Every cell in your body contains cholesterol. You can’t live without it. But, everyone also knows its central role in developing heart disease. So, how can you best prepare yourself against this silent killer? Vigilance.
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Have your cholesterol checked. And, understand how cholesterol works, recommends Cleveland Clinic heart surgeon Marc Gillinov, MD, and cardiologist Steven Nissen, MD. Can you tell fact from fiction?
1. Diet is the most important factor in determining your cholesterol level.
False. Eighty percent of the body’s cholesterol is made by the liver. That means, only 20 percent comes from your diet. That’s why it is so hard to lower cholesterol through diet alone. By banning nearly all cholesterol from your diet, you might be able to reduce your total cholesterol level by about 20 percent.
Understanding this can often make the choice to take cholesterol-lowering drugs easier. If you need to reduce your cholesterol by 50 percent, you cannot accomplish this through diet alone. You’ll need a good diet and the right medication.
2. Total cholesterol is more important than LDL (bad cholesterol) alone.
False. Although attention was paid to total cholesterol in years past, today the focus is on LDL. Your LDL level is the best predictor of your risk of heart attack and stroke. Simply put, lower is better. For example, if you have two 55-year-old men, the one with an LDL of 125 has a higher risk of developing heart disease than the one with an LDL of 90 – even though both of their LDL levels are in the normal range.
So, what should your LDL be? If you have coronary heart disease, your LDL cholesterol should be 70 mg/dL or less. If you have major risk factors for coronary artery disease, your LDL should be 100 mg/dL or less. A LDL of greater than 130 mg/dL is unhealthy even if you don’t have heart disease.
3. No cholesterol pill can cancel out the effects of a Big Mac.
True. British cardiologists proposed a tongue-in-cheek solution to our infatuation with fast food. Why not take a statin with your burger, fries and milkshake? No cholesterol-lowering pill can make up for a steady diet of Big Macs and other foods filled with excess calories and saturated fats. The authors suggest, “Better ways to reduce your risk of disease from heart attack include: eating healthily, exercising, maintaining a healthy weight, and not smoking.” We wholeheartedly agree.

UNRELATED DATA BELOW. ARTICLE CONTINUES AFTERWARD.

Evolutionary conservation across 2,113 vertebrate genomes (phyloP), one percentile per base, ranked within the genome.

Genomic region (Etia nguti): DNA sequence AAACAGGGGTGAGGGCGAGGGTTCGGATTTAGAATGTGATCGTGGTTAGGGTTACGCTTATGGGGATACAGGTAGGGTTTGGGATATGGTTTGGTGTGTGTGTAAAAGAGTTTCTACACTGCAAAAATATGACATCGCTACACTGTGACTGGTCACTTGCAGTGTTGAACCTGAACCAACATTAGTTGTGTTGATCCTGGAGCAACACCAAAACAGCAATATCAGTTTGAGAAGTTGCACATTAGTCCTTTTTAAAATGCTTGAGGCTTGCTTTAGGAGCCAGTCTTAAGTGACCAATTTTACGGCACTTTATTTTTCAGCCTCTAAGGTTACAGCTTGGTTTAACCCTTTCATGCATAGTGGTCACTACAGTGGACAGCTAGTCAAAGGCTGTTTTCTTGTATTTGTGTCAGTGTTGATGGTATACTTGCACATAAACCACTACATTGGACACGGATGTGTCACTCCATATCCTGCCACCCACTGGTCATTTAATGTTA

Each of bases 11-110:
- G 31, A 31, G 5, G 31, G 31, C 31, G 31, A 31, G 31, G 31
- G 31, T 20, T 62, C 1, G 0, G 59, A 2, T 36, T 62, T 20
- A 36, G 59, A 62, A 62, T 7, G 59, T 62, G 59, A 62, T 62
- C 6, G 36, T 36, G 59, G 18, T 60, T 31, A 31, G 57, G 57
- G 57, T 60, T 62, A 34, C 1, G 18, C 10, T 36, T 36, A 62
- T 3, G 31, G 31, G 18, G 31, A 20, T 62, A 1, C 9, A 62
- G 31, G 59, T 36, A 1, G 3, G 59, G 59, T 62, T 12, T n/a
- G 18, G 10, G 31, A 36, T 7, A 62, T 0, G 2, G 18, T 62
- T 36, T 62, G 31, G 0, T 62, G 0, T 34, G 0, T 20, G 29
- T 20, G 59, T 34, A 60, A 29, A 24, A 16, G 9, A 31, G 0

Marc Gillinov, MD, heart surgeon and Steven Nissen, MD, cardiologist and chair of Cardiovascular Medicine are authors of the new book Heart 411.
Thank you all for taking the time to comment on this article. Our mission at the Cleveland Clinic is to provide people with information that is both accurate and guided by research. It sounds as though some of you have had success with improving your lipid profile with a plant based diet. For others, this is not the case.
It is important to remember that all patients are not created equal, and we recommend that you work with a preventive cardiology team (including doctors, nurses, exercise specialists and dietitians) that can evaluate your lipids and risk profile and work with you to create a plan to help you reach your goals. Optimizing your lipid profile requires a heart-healthy diet (low in saturated fat and cholesterol and rich in vegetables and fiber) and exercise. The extent of dietary changes one wants to make is individualized. People with a very high LDL cholesterol will usually require a combination of medications and dietary measures. When patients do choose to follow a strict and very limited diet, we encourage them to see a dietitian to make sure you are not missing out on important nutrients needed by the body.
Last, some comments suggested taking vitamins, supplements and herbals. Please speak to your doctor first before taking any of these. Supplements may be costly and may not provide any benefit. In addition, some supplements can interact with medications and cause harm. Our Preventive Cardiology Clinic staff is always available to work with you either by appointment or e-consultation.
Good luck to all of you in your efforts to be heart-healthy!